The European settlement of North America was bad news for wolves, but good news for coyotes whose continued thriving is now threatening the very genetic identity of the wolf as the species cross breed. When the Europeans arrived, the coyote was largely confined to the Midwest, but as white settlers moved across their great new continent, changing its natural ecosysytems as they did, so did the coyote. Now the wild dog is found across the United States of America, bridging Canada as far north as Alaska and even travelling south to Panama.
Wolves fared less well - they were a threat to the new agricultural animals that replaced less-settled Native American hunters - and the red wolf is now endangered along with the Great Lakes wolf which could, according to some scientists, be an entirely separate species.
Reporting in the Journal of Mammalogy, scientists have used the animals' faeces to identify hybrid species as coyotes move into northern parts of Virginia in recent decades.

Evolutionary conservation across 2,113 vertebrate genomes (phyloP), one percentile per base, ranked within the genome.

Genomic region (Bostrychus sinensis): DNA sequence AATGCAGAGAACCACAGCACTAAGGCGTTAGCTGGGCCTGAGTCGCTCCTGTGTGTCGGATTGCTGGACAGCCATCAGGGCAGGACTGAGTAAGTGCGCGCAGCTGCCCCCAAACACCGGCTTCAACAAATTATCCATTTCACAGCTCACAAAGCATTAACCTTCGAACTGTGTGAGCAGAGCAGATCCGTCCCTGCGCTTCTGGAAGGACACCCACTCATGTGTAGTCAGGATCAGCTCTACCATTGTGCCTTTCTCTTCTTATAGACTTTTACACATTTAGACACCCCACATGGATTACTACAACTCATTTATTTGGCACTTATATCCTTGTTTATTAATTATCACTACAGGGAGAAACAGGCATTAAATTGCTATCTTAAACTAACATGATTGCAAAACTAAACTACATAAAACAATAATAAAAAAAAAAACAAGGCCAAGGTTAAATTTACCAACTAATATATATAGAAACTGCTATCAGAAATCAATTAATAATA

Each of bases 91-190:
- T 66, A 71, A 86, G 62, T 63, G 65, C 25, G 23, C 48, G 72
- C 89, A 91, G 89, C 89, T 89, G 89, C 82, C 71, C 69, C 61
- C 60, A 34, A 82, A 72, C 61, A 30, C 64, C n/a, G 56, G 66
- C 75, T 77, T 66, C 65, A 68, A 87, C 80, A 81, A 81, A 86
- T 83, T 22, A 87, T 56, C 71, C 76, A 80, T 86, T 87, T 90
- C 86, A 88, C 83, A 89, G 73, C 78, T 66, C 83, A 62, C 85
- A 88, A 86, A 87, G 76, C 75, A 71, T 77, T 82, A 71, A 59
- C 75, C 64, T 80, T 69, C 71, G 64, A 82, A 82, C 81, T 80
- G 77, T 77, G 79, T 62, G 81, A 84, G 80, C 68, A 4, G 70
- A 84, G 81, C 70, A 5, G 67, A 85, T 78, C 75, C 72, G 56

When the Europeans arrived they found around two million grey wolves in the US, now there are something in the region of 70,000 and cross breeding with coyotes is, say the researchers, one of the main barriers to efforts to halt this decline in numbers.
The scientists set themselves the unpalatable task of analysing coyote droppings to find out where they had come from before heading into Virginia - the last coyote free part of the States - from both the south and north.
Red Wolf via Shutterstock
The researchers used groups of genes to identify the original populations from which the coyotes had moved. They found that wolf DNA had started to mix with that of coyotes and where it had the animals also showed changes to their skulls and their teeth that indicate a new species is being born.
The first crossbreeds had DNA from the Great Lakes wolf but now scientists fear the new wolf/coyote is moving into red wolf hunting grounds. Listed as "critically endangered" a programme is underway to release captive-bred red wolves back into the wild which could be threatened if the animals continue to cross breed.